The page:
Irkutsk is the sixth largest city in Siberia, the capital of the Irkutsk region, Russia. It is located in Eastern Siberia, on the banks of the Angara River, at the confluence with the Irkut River (hence the name of the city), 66 km to the west of Lake Baikal, about 5,200 km to the east of Moscow.
The population of Irkutsk is about 620,000 (2015), the area - 432 sq. km.
The phone code - +7 3952, the postal codes - 664000-664082.
Irkutsk was founded in 1661. That time, it was a small settlement playing the role of a gold and fur trade center. The settlement received the status of a town in 1686. Later, in 1760, the Siberian Road connected Irkutsk with the European part of the Russian Empire. It was the reason of further economic growth of Irkutsk.
From the beginning of the 19th century, Siberia in general and Irkutsk in particular became the place where a lot of Russian officers and nobles were exiled for taking part in Decembrist uprising.
More Historical Facts…
At the end of the 19th century, about 30% of Irkutsk population consisted of exiles. It was one of the reasons why the city became the cultural and educational center of Siberia.
Electricity came to Irkutsk in 1896, the first theater - in 1897, and the railway station - in 1898. Irkutsk had the nickname “Siberian Paris” at the beginning of the 20th century. The city was one of the centers of Bolshevik Revolution resistance during the Russian Civil War.
The city and surrounding territories were heavily industrialized during the Soviet period.
Irkutsk Museum of Local Lore
Usually, tourists come to Irkutsk on their way to Lake Baikal and stay in the city for 1.5-2 days. Most of them are travelers from China, Germany, and Japan. About 70% of tourists come during the summer season. The city has a four-star hotel of Marriott company (Chkalov Street, 15, tel: +7 3952 481 000). In the vicinity of the city, there is the architectural-ethnographic museum “Taltsy.”
The city has a philharmonic with a concert and organ halls, a symphony orchestra, four state theaters, and four state museums.
The climate in Irkutsk is sharply continental. The average temperature in January is -17.8 degrees Celsius, in July - +18.3 degrees C.
Irkutsk coat of arms features a Siberian tiger with a sable in his mouth. The origin of this emblem goes from the Siberian Khanate that was the main source of sable fur in the Middle Ages. Also, it should be mentioned that the English word “sable” is derived from the Russian word “sobol”.
The city has a cascade hydro power station built in 1950-1958. The largest industrial enterprise is “Irkut” company, known for manufacturing Su-30 jet fighters. Irkutsk Aluminium Smelter of “RusAl” company is also situated here.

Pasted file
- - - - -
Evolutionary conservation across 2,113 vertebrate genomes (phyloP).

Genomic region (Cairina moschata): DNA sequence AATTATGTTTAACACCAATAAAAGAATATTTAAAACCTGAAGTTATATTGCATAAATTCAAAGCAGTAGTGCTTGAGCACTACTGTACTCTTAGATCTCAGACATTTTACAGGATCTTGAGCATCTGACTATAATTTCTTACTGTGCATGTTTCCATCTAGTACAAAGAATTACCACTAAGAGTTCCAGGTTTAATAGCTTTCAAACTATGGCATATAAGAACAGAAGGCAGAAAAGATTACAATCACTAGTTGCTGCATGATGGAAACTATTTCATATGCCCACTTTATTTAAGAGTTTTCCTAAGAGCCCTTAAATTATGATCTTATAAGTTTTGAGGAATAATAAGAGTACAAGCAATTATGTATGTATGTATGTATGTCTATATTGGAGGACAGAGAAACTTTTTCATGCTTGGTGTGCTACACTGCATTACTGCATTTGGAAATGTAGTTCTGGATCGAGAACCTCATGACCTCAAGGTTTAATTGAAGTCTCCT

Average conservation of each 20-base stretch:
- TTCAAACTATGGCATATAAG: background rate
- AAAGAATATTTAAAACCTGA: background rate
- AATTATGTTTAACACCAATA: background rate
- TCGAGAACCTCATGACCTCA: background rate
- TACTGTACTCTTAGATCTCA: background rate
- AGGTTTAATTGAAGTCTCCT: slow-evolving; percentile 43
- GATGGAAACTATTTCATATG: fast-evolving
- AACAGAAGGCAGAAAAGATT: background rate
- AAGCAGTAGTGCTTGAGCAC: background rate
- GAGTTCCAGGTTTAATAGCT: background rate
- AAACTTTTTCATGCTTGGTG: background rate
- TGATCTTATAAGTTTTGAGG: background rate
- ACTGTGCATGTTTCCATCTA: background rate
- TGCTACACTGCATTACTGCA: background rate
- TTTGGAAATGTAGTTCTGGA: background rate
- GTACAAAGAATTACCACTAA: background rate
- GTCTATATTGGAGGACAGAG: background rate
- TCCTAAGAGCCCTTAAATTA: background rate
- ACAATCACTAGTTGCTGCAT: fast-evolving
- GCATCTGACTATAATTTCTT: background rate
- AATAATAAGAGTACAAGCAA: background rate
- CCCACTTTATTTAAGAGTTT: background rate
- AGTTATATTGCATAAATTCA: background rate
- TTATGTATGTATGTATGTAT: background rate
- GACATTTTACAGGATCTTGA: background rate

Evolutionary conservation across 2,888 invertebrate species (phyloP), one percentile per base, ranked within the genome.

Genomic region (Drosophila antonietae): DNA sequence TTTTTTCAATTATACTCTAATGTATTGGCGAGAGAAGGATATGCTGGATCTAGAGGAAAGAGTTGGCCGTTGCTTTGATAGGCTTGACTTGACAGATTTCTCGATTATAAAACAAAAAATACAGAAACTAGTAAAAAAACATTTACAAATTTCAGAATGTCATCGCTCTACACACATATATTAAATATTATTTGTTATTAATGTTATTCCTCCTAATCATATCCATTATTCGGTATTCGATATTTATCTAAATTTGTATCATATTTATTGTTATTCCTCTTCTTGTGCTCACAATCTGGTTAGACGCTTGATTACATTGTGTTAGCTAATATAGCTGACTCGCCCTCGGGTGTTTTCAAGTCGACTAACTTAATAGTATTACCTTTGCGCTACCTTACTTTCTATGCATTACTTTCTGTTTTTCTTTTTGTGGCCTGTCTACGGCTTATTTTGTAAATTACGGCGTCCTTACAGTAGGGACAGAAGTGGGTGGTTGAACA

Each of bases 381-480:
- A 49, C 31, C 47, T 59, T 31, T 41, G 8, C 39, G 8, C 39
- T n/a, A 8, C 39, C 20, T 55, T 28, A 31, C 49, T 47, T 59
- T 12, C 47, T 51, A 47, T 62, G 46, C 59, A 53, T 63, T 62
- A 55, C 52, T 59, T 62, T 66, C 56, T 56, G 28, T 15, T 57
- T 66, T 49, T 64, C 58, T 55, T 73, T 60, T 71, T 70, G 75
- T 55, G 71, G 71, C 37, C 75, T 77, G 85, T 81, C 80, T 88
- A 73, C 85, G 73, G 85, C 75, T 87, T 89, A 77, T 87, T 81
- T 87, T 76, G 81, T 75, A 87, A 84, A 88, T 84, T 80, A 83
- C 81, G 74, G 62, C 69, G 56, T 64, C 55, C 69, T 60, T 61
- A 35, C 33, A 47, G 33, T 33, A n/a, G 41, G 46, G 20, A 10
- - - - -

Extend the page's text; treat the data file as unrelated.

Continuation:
Irkutsk is an important transportation hub. Trans-Siberian Railway and the federal highway “Baikal” go through the city. There are two airports: Irkutsk International Airport and Irkutsk Northwest Airport.
It is a large scientific and educational center with more than one hundred thousand students. Irkutsk is a home city for the Siberian branch of the Academy of Sciences of Russia. There are nine research institutes in Academgorodok suburb of the city.
Irkutsk places of interest
Irkutsk is one of the few cities in Siberia, which managed to preserve its historic character and original layout. Its historic center was formed on the site of a wooden fortress, the remains of which were dismantled in 1790. Today, Irkutsk has about 700 monuments of wooden architecture.
Church of the Saviour (Sukhe Bator Street, 2) is the only surviving building of the fortress. Together with the Epiphany Cathedral (Sukhe Bator Street, 1a), they form the oldest architectural ensemble of Irkutsk.
Another prominent ensemble of the city is located on the waterfront of the Angara, in the beginning of Karl Marx Street. It is formed by the monument to the founder of Trans-Siberian Railway - Alexander III, the local history museum with round corner towers made in the Moorish style, and Sibiryakov’s Palace, better known as the “White House”, which served as the residence of the governors-general in 1838-1917.
On the main streets of the city - Karl Marx and Lenin, intersecting with each other - you can find a lot of monuments of stone architecture of the late 19th - early 20th centuries. The main pedestrian street is Uritsky Street.
In 1930-1940s, buildings in the style of Soviet constructivism appeared in the city. Monumental art of the Soviet period is represented by the memorial complex “Eternal Flame”, the monument to Vladimir Lenin, the monument to the fighters of the revolution, and others.
Among the monuments emerged after the collapse of the Soviet Union, there are the restored monument to Alexander III and the triumphal arch Moscow Gates. Until now, many streets of the historic center retain their Soviet names.
- Irkutsk Regional Museum of Local Lore (Karl Marx Street, 2, 11, 13),
- Irkutsk State Art Museum named after V.P. Sukachev (Lenin Street, 5),
- Irkutsk History Museum (Frank Kamenetzky Street, 16a),
- Irkutsk Regional Historical and Memorial Museum of the Decembrists consisting of two memorial estates: the Trubetskoy House Museum (Dzerzhinsky Street, 64) and the Volkonsky House Museum (Volkonsky Street, 10),
- Icebreaker “Angara” (Marshal Zhukov Street, 36a).
- Irkutsk Academic Drama Theater named after N.P. Okhlopkov (Karl Marx Street, 14),
- Irkutsk Regional Youth Theater named after A. Vampilov (Lenin Street, 23),
- Irkutsk Regional Puppet Theater “Aistenok” (Baikalskaya Street, 32),
- Irkutsk Regional Musical Theater named after N.M. Zagurskiy (Sedov Street, 29),
- Irkutsk Folk Drama Theater (Mukhina Street, 13a).